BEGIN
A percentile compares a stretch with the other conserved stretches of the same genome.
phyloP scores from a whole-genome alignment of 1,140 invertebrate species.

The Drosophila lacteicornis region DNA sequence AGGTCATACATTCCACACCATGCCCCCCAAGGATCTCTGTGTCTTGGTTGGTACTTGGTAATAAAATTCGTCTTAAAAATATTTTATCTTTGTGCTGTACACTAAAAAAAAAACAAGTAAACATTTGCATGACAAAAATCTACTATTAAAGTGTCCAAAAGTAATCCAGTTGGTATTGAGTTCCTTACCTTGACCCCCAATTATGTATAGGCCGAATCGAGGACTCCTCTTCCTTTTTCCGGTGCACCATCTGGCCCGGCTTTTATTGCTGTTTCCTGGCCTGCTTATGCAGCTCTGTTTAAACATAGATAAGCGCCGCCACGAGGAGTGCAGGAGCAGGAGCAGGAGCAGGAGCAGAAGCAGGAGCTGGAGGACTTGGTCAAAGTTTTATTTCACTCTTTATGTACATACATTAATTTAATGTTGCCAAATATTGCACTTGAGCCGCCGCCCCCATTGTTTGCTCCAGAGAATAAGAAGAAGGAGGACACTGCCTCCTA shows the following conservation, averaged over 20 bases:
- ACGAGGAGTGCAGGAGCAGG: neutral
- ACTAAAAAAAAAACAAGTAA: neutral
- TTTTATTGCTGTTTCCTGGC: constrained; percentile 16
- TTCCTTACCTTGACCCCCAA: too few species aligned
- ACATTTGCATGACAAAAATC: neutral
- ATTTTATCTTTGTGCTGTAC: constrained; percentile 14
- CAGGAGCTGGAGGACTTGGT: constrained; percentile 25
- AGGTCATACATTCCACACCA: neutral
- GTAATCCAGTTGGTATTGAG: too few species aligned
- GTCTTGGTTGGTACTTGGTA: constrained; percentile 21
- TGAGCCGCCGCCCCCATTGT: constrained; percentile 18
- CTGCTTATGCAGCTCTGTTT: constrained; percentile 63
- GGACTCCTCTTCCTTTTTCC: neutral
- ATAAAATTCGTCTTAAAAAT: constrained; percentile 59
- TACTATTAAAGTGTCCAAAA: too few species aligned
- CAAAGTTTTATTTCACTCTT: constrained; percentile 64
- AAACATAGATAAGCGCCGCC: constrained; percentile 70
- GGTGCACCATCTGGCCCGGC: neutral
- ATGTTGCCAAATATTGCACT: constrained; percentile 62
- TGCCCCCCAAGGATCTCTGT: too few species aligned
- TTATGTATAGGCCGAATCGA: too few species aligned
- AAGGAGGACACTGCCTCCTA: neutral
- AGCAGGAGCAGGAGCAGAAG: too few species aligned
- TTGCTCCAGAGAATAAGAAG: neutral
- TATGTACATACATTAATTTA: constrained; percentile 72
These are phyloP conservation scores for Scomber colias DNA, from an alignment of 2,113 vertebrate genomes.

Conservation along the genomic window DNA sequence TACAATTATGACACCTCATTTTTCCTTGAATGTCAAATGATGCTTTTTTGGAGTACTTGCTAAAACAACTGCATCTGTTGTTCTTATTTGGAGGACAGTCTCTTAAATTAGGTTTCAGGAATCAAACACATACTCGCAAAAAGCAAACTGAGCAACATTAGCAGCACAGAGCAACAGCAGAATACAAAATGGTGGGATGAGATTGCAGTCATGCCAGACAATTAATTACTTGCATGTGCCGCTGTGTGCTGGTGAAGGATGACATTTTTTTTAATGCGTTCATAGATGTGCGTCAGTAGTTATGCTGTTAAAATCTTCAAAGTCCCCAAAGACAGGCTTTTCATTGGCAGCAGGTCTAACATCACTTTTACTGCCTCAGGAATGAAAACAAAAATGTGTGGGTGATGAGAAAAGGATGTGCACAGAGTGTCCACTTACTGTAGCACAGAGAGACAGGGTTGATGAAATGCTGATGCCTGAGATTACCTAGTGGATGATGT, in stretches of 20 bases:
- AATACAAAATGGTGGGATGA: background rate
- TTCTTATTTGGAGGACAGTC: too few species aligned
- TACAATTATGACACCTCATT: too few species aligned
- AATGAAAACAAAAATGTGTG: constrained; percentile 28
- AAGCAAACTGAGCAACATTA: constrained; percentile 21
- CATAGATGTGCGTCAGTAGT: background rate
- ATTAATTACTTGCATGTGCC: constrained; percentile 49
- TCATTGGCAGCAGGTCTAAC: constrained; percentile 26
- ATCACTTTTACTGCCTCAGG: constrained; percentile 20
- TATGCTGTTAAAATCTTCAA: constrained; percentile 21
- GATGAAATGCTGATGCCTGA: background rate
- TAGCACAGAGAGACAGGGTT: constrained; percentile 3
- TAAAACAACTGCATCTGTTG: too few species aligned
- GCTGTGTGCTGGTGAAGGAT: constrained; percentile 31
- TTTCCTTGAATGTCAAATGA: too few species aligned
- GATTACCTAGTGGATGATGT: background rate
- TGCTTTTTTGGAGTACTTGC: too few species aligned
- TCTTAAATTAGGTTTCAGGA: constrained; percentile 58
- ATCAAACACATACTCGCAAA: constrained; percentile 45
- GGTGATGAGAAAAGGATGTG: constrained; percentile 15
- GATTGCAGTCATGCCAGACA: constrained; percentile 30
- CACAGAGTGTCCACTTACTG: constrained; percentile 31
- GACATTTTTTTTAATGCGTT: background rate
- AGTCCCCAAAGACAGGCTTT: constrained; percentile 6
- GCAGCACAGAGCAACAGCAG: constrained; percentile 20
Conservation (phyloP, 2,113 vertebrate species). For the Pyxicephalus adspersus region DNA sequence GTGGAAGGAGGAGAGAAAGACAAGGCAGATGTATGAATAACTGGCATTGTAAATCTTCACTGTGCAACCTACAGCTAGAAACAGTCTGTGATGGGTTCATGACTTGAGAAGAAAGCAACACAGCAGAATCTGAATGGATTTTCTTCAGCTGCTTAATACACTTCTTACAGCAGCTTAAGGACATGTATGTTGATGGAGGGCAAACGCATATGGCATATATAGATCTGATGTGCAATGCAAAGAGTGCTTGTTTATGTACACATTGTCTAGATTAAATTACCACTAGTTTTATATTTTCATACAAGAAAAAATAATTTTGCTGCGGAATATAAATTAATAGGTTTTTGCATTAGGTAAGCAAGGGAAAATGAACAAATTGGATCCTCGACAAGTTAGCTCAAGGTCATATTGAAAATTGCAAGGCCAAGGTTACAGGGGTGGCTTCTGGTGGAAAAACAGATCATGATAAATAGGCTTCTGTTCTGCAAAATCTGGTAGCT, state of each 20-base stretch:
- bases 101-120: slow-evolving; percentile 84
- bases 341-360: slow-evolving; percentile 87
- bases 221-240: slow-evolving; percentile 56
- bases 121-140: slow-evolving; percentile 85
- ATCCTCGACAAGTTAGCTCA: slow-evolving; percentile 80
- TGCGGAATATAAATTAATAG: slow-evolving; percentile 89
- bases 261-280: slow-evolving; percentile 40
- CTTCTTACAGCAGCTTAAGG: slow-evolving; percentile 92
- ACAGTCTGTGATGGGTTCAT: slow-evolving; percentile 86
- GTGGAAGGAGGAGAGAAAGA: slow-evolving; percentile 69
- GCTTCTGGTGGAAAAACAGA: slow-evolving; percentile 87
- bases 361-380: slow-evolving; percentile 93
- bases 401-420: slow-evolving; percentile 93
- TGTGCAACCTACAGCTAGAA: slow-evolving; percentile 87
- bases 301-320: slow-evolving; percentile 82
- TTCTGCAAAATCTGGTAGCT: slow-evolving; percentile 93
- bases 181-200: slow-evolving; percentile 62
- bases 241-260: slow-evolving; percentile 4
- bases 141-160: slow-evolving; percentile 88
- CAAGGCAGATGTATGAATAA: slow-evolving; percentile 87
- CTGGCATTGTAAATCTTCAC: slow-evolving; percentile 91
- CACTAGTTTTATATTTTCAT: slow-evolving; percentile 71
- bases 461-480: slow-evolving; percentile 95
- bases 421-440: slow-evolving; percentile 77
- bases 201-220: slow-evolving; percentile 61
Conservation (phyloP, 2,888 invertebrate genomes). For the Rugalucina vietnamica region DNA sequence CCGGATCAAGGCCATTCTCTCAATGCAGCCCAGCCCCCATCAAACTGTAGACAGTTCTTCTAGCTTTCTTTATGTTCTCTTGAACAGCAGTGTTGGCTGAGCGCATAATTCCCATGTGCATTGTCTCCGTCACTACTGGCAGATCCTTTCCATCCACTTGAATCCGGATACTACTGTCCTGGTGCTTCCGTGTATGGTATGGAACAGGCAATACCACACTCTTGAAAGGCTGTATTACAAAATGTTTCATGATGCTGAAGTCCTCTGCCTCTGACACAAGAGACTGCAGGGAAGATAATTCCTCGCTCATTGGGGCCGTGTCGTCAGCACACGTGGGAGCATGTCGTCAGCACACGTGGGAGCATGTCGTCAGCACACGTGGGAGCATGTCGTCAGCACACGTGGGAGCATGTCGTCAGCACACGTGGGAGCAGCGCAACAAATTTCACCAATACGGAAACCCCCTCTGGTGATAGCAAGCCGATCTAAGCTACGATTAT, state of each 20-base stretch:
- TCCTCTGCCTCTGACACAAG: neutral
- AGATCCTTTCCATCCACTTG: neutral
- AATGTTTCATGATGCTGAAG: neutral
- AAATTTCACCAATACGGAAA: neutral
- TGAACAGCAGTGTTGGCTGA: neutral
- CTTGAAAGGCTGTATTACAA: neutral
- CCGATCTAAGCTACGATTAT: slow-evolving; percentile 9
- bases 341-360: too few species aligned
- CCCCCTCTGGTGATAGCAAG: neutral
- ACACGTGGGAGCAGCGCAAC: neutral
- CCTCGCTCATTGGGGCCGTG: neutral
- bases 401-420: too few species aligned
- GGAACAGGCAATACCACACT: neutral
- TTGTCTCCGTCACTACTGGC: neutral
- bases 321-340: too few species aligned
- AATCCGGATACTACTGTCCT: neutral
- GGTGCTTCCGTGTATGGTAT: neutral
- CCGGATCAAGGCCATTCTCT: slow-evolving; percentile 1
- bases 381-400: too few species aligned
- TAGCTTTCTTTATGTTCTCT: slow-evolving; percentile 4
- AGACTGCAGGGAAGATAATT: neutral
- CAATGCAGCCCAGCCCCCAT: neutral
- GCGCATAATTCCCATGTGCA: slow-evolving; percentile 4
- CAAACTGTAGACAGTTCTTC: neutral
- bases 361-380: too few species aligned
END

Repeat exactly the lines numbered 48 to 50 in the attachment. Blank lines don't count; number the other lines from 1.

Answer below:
- TCTTAAATTAGGTTTCAGGA: constrained; percentile 58
- ATCAAACACATACTCGCAAA: constrained; percentile 45
- GGTGATGAGAAAAGGATGTG: constrained; percentile 15